Case: "Regulation of Mud Flaps"

Oct. 7-9 Agenda Setting

Dennis Palumbo, "Agenda Setting: What Problems Will Become Subjects for Governmental Action."

Ellen Frankel Paul, "Sexual Harassment: A Defining Moment and Its Repercussions," in David A. Rochefort and Roger W. Cobb, The Politics of Problem Definition: Shaping the Policy Agenda. Lawrence: University Press of Kansas, 1994.

Douglas J. Besharov, "Don't Call It Child Abuse If It's Really Poverty"

Case: "Shifting the Terms of Debate: Mayor Norm Rice and the Greater Seattle Growth Quagmire"

Oct. 14, 16, 21 Formulation

Lindblom, Ch. 3

Lester M. Salamon and Michael S. Lund, "The Tools Approach: Basic Analytics," Chapter 2 in Lester M. Salamon, ed., Beyond Privatization: The Tools of Government Action. Washington, DC: The Urban Institute Press, 1989.

William T. Gormley, Jr., "Privatization Revisited," Policy Studies Review, 13 (Autumn/Winter, 1994-95: 215-234

Janet Weiss and Mary Tschirhart, "Public Information Campaigns as Policy Instruments," Journal of Policy Analysis and Management, 13 (Winter, 1994): 82-119

Marie Lynn Miranda, et al, "Market Based Incentives and Residential Municipal Solid Waste," Journal of Policy Analysis and Management, 13 (Fall, 1994: 681-698

Lyke Thompson, "The Death of General Assistance in Michigan," in Donald F. Norris and Lyke Thompson, eds., 1995. The Politics of Welfare Reform. Thousand Oaks, CA: Sage

Cases: Portland Energy Policy
Public Conversations and Legislative Deliberations

Oct. 23 Mid Term Examination

Oct. 28-Nov 6 Implementation

Church and Nakurma, "Cleaning Up the Mess"

Ellen Perlman, "Dancing Around the Dumps," Governing, 9 (August, 1995): 48-51

Ralph K.M. Haurwitz and Dave McNeely, "The Texas Emissions War," State Legislatures, 21 (October/November, 1995): 26-31

Case: "On the Kindness of Strangers"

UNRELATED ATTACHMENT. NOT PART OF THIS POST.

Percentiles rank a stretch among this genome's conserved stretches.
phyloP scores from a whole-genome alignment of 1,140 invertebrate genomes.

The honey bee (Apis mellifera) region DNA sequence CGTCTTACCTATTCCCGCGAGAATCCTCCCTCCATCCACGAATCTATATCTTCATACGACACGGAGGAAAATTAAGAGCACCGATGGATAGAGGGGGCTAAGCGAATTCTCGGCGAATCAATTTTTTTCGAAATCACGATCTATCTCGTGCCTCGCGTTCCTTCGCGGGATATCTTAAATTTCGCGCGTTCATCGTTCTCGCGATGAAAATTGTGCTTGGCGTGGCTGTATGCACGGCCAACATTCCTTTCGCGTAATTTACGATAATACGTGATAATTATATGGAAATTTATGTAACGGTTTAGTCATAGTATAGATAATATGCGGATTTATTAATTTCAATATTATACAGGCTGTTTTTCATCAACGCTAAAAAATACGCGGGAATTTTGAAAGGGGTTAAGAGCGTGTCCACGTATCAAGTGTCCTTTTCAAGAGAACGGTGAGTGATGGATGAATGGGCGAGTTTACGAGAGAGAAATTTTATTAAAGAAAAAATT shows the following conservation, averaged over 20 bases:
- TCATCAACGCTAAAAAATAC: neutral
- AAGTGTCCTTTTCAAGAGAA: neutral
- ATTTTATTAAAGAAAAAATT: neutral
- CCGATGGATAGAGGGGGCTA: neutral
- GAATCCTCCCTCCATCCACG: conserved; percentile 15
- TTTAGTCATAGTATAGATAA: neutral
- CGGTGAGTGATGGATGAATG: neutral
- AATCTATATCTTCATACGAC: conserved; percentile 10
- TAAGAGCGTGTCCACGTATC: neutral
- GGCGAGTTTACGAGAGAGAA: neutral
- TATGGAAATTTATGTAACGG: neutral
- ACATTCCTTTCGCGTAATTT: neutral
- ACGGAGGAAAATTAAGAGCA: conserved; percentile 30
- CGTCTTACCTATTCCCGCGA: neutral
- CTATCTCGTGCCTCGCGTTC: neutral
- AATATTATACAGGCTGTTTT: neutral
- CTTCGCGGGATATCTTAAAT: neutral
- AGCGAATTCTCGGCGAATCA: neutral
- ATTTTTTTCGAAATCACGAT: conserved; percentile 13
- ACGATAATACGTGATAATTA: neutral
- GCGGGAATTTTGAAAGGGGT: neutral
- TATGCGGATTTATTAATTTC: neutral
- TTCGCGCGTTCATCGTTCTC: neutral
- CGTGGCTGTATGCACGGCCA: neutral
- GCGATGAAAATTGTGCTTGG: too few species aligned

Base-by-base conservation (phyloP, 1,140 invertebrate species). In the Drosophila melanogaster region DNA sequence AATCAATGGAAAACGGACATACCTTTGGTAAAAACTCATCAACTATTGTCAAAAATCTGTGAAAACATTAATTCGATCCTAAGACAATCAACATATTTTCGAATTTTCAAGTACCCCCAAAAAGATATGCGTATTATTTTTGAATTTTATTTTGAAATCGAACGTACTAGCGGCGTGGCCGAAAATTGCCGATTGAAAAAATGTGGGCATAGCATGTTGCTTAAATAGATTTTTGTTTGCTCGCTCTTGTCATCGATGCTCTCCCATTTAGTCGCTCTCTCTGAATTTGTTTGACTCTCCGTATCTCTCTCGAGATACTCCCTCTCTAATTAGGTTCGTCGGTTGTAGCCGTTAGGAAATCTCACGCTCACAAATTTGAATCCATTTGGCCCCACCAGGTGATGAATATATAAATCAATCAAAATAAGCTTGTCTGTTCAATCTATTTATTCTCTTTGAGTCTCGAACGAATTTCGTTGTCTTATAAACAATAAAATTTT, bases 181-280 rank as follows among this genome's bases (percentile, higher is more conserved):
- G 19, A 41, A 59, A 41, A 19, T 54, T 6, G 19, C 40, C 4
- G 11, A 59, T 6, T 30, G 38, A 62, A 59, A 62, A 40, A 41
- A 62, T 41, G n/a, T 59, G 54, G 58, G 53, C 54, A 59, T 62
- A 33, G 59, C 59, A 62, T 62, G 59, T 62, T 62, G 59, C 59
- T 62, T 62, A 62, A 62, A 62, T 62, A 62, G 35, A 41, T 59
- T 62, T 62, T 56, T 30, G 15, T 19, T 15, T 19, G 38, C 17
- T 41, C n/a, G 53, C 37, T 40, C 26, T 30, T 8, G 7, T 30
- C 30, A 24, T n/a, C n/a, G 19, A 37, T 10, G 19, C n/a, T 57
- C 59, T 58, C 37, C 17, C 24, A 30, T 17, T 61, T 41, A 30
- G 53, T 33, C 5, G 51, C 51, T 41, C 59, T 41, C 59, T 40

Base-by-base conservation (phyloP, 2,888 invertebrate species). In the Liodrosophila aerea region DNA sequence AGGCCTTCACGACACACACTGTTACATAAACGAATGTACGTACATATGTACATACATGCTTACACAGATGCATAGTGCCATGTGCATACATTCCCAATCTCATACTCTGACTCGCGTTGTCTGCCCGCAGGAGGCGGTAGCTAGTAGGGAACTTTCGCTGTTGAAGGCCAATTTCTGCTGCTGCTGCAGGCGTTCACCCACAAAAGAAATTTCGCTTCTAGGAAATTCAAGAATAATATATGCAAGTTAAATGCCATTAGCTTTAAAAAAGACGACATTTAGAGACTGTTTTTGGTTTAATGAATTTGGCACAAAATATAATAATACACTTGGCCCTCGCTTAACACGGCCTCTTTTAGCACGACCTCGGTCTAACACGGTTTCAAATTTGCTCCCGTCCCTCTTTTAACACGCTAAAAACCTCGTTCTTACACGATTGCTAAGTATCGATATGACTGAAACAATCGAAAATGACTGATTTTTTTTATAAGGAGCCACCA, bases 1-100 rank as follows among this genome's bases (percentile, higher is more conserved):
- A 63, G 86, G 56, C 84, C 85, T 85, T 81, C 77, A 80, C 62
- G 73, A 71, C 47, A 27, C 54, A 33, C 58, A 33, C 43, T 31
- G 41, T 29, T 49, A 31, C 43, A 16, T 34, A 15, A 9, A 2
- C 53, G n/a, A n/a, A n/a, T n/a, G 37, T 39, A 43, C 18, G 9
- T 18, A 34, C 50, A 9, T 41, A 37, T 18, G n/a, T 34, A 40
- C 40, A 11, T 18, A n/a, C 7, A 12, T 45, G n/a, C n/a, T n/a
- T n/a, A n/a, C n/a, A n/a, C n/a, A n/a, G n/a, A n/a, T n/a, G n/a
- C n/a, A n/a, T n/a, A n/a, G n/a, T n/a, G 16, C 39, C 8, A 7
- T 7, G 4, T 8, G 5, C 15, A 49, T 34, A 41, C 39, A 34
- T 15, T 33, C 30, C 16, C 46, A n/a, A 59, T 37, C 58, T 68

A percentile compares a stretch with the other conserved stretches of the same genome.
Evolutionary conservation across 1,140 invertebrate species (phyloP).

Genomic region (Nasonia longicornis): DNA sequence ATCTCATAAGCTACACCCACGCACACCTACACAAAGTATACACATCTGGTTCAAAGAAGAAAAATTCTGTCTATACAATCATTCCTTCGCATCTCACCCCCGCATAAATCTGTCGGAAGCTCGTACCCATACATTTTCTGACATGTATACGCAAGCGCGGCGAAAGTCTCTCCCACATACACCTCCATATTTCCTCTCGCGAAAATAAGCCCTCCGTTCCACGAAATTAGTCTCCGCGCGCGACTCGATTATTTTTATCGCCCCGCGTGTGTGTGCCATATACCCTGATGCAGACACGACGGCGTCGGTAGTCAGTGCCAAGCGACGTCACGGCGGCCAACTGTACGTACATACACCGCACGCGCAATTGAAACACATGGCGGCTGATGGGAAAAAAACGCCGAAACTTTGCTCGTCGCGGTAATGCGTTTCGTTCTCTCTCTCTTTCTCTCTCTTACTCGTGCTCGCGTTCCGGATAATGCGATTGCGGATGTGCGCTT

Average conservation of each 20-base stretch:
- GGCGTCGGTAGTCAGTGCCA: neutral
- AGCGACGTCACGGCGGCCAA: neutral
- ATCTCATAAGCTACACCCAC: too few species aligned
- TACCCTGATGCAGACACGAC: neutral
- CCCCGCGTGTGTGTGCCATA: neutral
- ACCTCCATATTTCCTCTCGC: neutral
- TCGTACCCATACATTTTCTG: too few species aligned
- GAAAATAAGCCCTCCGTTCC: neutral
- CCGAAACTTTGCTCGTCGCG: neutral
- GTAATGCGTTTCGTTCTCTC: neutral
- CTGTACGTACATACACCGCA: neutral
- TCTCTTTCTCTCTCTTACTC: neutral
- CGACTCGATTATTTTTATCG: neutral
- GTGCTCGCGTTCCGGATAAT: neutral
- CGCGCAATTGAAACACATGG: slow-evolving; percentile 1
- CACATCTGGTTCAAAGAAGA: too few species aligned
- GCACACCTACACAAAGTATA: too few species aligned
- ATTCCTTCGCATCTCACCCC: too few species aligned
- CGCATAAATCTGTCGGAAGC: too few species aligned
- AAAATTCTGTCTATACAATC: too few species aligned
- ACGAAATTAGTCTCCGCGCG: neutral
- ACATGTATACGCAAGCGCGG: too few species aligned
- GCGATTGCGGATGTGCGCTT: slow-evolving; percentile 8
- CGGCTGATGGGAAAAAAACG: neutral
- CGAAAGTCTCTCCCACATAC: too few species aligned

Nov. 11 Evaluation

Guy Peters, "Evaluation and Policy Change" from American Public Policy: Promise and Performance

David N. Ammons, "Overcoming the Inadequacies of Performance Measurement in Local Government: The Case of Libraries and Leisure Services," Public Administration Review, 55 (January/February, 1995): 37-47.

Nov. 13-18 Strategies of Policy Change

Paul Sabatier, "An Advocacy Coalition Framework of Policy Change and the Role of Policy-Oriented Learning Therein," Policy Sciences 21 (1988): 129-168

Nov. 20 Leadership for Policy Change

Richard A. Loverd, Leadership for the Public Service: Power and Policy in Action Chapters 1-2 Prentice Hall 1997

John Bryson and Barbara Crosby, "Leadership Tasks in a Shared Power World," Ch. 2 in Bryson and Crosby, Leadership for the Common Good, Jossey-Bass, 1992

Charles Mahtesian, "The Captains of Conservatism," Governing, 8:5 (February, 1995): 26-31 (About new conservative governors in the states)

Lesley, "Growing Accustomed to Her Face," State Legislatures (July/August, 1996): 37-45.

Nov. 25, Dec 2, 4, 9 and 11 Team Project Presentations

Dec. 19 Final Examination 8:00 a.m.


There will be two written assignments. The first, an individual assignment, will be evaluated on the basis of its substance, insight, clarity, application of theory and analysis to policy practice, and quality of writing. The second, a team assignment, will be evaluated in terms of its substance, the level of knowledge it reflects, the persuasiveness of its arguments, the application of theory and analysis to policy practice, the clarity it brings to the issues, and the quality of writing.